Cale Gibbard cgibbard at
Thu Nov 30 08:16:42 EST 2006

On 27/11/06, Ian Lynagh <igloo at> wrote:
> On Mon, Nov 20, 2006 at 12:05:46PM +0000, Malcolm Wallace wrote:
> > Prompted by recent discussion on the Hat mailing list about the problems
> > of type-defaulting, I have added two new proposals for this issue to the
> > Haskell-prime wiki at:
> >
> >
> I don't see a proposal to remove defaulting defaulting altogether on
> that page - has that been discussed already?
> Am I the only one who puts an explicit type signature in whenever my
> compiler warns me that it is having to do some defaulting? And probably
> 99% of those would be unnecessary if (^)'s second argument was an Int,
> with a genericPower (or whatever) function providing the current type
> signature (analogous to, for example, (!!) and genericIndex).
> Defaulting is one wart I would be glad to be rid of.

Ack! Please, if anything, Int should be moved out of the Prelude and
provided in a module as a useful, though usually unnecessary, form of
hand-optimisation. I might be persuaded to put up with Integer being
the second argument type for (^), but I'd *really* rather it remain

Splitting up the generic list operations has always seemed like a wart
in the Prelude to me. We have things like specialize pragmas now, so
it seems like a solution to a problem which is no longer there.

As for defaulting, if anything, I'd favour defaulting being
generalised to the point where it was no longer a wart. The reason
that it currently only works for numeric types is that those are the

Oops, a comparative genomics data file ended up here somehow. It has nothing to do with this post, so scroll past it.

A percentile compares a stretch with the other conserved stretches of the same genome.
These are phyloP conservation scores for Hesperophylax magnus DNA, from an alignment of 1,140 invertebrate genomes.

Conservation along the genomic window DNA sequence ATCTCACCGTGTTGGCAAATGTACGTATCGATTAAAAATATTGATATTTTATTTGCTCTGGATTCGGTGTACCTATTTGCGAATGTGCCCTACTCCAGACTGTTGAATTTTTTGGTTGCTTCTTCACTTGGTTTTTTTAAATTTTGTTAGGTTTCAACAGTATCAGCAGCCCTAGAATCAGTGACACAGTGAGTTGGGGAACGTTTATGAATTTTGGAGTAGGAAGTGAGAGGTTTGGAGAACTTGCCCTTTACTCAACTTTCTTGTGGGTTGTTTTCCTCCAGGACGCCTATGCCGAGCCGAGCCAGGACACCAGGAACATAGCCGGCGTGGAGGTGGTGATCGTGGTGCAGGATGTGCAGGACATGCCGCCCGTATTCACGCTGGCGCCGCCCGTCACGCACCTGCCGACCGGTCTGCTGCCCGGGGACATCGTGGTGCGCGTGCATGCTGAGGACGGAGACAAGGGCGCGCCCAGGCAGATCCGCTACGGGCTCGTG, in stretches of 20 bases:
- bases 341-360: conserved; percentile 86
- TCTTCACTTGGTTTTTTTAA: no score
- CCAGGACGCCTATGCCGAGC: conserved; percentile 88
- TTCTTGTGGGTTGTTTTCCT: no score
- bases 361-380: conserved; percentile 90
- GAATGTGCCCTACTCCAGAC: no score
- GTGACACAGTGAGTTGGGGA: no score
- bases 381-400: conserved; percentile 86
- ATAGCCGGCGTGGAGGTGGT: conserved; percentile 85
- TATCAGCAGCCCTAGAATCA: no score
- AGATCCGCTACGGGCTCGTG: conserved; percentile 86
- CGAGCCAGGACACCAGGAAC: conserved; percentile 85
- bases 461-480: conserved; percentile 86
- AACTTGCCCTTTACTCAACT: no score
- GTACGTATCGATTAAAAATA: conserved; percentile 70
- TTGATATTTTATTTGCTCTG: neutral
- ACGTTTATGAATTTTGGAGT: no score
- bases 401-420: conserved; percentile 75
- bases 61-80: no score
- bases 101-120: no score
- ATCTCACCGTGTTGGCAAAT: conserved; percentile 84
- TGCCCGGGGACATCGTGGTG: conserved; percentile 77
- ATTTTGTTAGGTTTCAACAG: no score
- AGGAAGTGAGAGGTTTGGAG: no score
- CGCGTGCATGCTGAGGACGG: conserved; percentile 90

only ones where we presently have syntax which is ambiguous right off
the bat, but people are talking about generalising the syntax for
strings and such, so that may not always be so.

I'm not yet totally convinced that this one-default-type-per-class
thing will really work, it seems to me you probably are going to want
something more general than that. However, it is moderately elegant,
and otherwise the problem of intersecting multiple defaulting lists is
an issue.

On a tangentially related note, has anyone ever written something like:
forM = flip mapM
then forgotten to give it a type signature and tried using it from the
ST monad with the monomorphism restriction on? Try the example module
below. The first time I ran into it was a few iterations of GHC ago,
and at the time I don't think the error message even mentioned the
forM, and of course, it was a much more complicated case, and it took
me a long time to track down what was happening. The MR is truly an
insidious force of evil. :)

--- MR.hs
import Control.Monad
import Control.Monad.ST
import Data.STRef

forM = flip mapM

comp v = forM [1,2,3] $ \s ->
    do x <- readSTRef v
       writeSTRef v (x + s)

main = do
    print $ runST (do
        v <- newSTRef 0
        comp v
        readSTRef v)

More information about the Haskell-prime mailing list